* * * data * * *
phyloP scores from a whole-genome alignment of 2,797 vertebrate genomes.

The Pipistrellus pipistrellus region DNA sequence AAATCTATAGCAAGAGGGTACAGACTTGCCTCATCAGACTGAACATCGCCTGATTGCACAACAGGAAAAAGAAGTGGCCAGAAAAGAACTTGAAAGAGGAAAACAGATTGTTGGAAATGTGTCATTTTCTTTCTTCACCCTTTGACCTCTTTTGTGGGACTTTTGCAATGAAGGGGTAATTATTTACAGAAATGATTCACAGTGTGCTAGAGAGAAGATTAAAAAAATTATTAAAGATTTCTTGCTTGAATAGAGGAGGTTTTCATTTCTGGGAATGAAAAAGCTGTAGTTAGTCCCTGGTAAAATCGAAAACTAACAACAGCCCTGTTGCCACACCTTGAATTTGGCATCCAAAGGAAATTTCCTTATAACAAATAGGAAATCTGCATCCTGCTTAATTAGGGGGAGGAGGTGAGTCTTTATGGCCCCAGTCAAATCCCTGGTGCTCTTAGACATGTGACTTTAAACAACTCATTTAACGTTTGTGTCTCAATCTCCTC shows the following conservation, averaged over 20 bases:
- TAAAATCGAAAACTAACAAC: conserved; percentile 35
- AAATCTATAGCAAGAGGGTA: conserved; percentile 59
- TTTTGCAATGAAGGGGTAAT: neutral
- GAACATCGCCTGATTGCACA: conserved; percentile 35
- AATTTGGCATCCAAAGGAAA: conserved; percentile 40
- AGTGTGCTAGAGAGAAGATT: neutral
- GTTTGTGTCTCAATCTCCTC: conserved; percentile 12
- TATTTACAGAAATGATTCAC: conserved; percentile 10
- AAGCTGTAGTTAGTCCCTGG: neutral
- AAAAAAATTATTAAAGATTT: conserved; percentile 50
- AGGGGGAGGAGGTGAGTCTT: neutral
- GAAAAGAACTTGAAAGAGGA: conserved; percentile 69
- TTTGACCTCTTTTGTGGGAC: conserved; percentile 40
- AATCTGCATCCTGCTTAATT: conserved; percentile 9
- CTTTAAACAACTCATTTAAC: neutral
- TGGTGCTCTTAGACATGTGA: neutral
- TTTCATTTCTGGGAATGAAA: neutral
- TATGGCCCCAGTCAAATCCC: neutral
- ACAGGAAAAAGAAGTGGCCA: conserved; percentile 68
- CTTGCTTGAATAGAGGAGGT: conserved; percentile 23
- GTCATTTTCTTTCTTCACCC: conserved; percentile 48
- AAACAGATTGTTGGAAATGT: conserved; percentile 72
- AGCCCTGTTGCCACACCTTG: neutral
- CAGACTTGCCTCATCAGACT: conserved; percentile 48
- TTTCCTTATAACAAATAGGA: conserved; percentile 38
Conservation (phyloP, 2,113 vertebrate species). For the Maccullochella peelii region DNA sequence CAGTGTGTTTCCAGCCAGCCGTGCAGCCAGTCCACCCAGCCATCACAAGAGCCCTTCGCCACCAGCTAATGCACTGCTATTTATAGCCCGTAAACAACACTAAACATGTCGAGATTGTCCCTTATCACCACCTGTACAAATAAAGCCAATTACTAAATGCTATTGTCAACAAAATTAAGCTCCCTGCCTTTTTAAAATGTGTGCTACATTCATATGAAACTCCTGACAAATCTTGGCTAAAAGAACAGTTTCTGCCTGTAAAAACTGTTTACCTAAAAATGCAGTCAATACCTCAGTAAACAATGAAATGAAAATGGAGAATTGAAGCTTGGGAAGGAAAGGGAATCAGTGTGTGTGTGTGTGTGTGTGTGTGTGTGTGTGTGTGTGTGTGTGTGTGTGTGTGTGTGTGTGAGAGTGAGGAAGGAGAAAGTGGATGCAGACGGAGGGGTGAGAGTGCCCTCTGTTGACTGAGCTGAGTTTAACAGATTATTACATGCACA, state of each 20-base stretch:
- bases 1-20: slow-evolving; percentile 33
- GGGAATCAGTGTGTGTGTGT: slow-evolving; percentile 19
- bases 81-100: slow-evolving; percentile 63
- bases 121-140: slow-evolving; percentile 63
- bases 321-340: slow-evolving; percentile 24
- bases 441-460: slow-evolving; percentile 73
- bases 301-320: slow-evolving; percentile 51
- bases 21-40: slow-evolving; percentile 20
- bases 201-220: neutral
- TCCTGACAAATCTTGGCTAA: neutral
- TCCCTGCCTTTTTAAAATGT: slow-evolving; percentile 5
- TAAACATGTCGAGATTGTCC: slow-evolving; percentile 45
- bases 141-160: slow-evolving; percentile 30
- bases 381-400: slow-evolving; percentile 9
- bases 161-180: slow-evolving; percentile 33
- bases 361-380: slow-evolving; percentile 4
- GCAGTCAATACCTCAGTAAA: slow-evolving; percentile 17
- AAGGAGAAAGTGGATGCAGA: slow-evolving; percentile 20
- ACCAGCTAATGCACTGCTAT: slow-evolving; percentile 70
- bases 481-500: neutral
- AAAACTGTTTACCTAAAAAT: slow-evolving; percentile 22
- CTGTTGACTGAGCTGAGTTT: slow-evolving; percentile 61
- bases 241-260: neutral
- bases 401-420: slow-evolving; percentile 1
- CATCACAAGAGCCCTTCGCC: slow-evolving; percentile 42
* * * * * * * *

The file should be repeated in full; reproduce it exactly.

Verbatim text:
phyloP scores from a whole-genome alignment of 2,797 vertebrate genomes.

The Pipistrellus pipistrellus region DNA sequence AAATCTATAGCAAGAGGGTACAGACTTGCCTCATCAGACTGAACATCGCCTGATTGCACAACAGGAAAAAGAAGTGGCCAGAAAAGAACTTGAAAGAGGAAAACAGATTGTTGGAAATGTGTCATTTTCTTTCTTCACCCTTTGACCTCTTTTGTGGGACTTTTGCAATGAAGGGGTAATTATTTACAGAAATGATTCACAGTGTGCTAGAGAGAAGATTAAAAAAATTATTAAAGATTTCTTGCTTGAATAGAGGAGGTTTTCATTTCTGGGAATGAAAAAGCTGTAGTTAGTCCCTGGTAAAATCGAAAACTAACAACAGCCCTGTTGCCACACCTTGAATTTGGCATCCAAAGGAAATTTCCTTATAACAAATAGGAAATCTGCATCCTGCTTAATTAGGGGGAGGAGGTGAGTCTTTATGGCCCCAGTCAAATCCCTGGTGCTCTTAGACATGTGACTTTAAACAACTCATTTAACGTTTGTGTCTCAATCTCCTC shows the following conservation, averaged over 20 bases:
- TAAAATCGAAAACTAACAAC: conserved; percentile 35
- AAATCTATAGCAAGAGGGTA: conserved; percentile 59
- TTTTGCAATGAAGGGGTAAT: neutral
- GAACATCGCCTGATTGCACA: conserved; percentile 35
- AATTTGGCATCCAAAGGAAA: conserved; percentile 40
- AGTGTGCTAGAGAGAAGATT: neutral
- GTTTGTGTCTCAATCTCCTC: conserved; percentile 12
- TATTTACAGAAATGATTCAC: conserved; percentile 10
- AAGCTGTAGTTAGTCCCTGG: neutral
- AAAAAAATTATTAAAGATTT: conserved; percentile 50
- AGGGGGAGGAGGTGAGTCTT: neutral
- GAAAAGAACTTGAAAGAGGA: conserved; percentile 69
- TTTGACCTCTTTTGTGGGAC: conserved; percentile 40
- AATCTGCATCCTGCTTAATT: conserved; percentile 9
- CTTTAAACAACTCATTTAAC: neutral
- TGGTGCTCTTAGACATGTGA: neutral
- TTTCATTTCTGGGAATGAAA: neutral
- TATGGCCCCAGTCAAATCCC: neutral
- ACAGGAAAAAGAAGTGGCCA: conserved; percentile 68
- CTTGCTTGAATAGAGGAGGT: conserved; percentile 23
- GTCATTTTCTTTCTTCACCC: conserved; percentile 48
- AAACAGATTGTTGGAAATGT: conserved; percentile 72
- AGCCCTGTTGCCACACCTTG: neutral
- CAGACTTGCCTCATCAGACT: conserved; percentile 48
- TTTCCTTATAACAAATAGGA: conserved; percentile 38
Conservation (phyloP, 2,113 vertebrate species). For the Maccullochella peelii region DNA sequence CAGTGTGTTTCCAGCCAGCCGTGCAGCCAGTCCACCCAGCCATCACAAGAGCCCTTCGCCACCAGCTAATGCACTGCTATTTATAGCCCGTAAACAACACTAAACATGTCGAGATTGTCCCTTATCACCACCTGTACAAATAAAGCCAATTACTAAATGCTATTGTCAACAAAATTAAGCTCCCTGCCTTTTTAAAATGTGTGCTACATTCATATGAAACTCCTGACAAATCTTGGCTAAAAGAACAGTTTCTGCCTGTAAAAACTGTTTACCTAAAAATGCAGTCAATACCTCAGTAAACAATGAAATGAAAATGGAGAATTGAAGCTTGGGAAGGAAAGGGAATCAGTGTGTGTGTGTGTGTGTGTGTGTGTGTGTGTGTGTGTGTGTGTGTGTGTGTGTGTGTGTGTGAGAGTGAGGAAGGAGAAAGTGGATGCAGACGGAGGGGTGAGAGTGCCCTCTGTTGACTGAGCTGAGTTTAACAGATTATTACATGCACA, state of each 20-base stretch:
- bases 1-20: slow-evolving; percentile 33
- GGGAATCAGTGTGTGTGTGT: slow-evolving; percentile 19
- bases 81-100: slow-evolving; percentile 63
- bases 121-140: slow-evolving; percentile 63
- bases 321-340: slow-evolving; percentile 24
- bases 441-460: slow-evolving; percentile 73
- bases 301-320: slow-evolving; percentile 51
- bases 21-40: slow-evolving; percentile 20
- bases 201-220: neutral
- TCCTGACAAATCTTGGCTAA: neutral
- TCCCTGCCTTTTTAAAATGT: slow-evolving; percentile 5
- TAAACATGTCGAGATTGTCC: slow-evolving; percentile 45
- bases 141-160: slow-evolving; percentile 30
- bases 381-400: slow-evolving; percentile 9
- bases 161-180: slow-evolving; percentile 33
- bases 361-380: slow-evolving; percentile 4
- GCAGTCAATACCTCAGTAAA: slow-evolving; percentile 17
- AAGGAGAAAGTGGATGCAGA: slow-evolving; percentile 20
- ACCAGCTAATGCACTGCTAT: slow-evolving; percentile 70
- bases 481-500: neutral
- AAAACTGTTTACCTAAAAAT: slow-evolving; percentile 22
- CTGTTGACTGAGCTGAGTTT: slow-evolving; percentile 61
- bases 241-260: neutral
- bases 401-420: slow-evolving; percentile 1
- CATCACAAGAGCCCTTCGCC: slow-evolving; percentile 42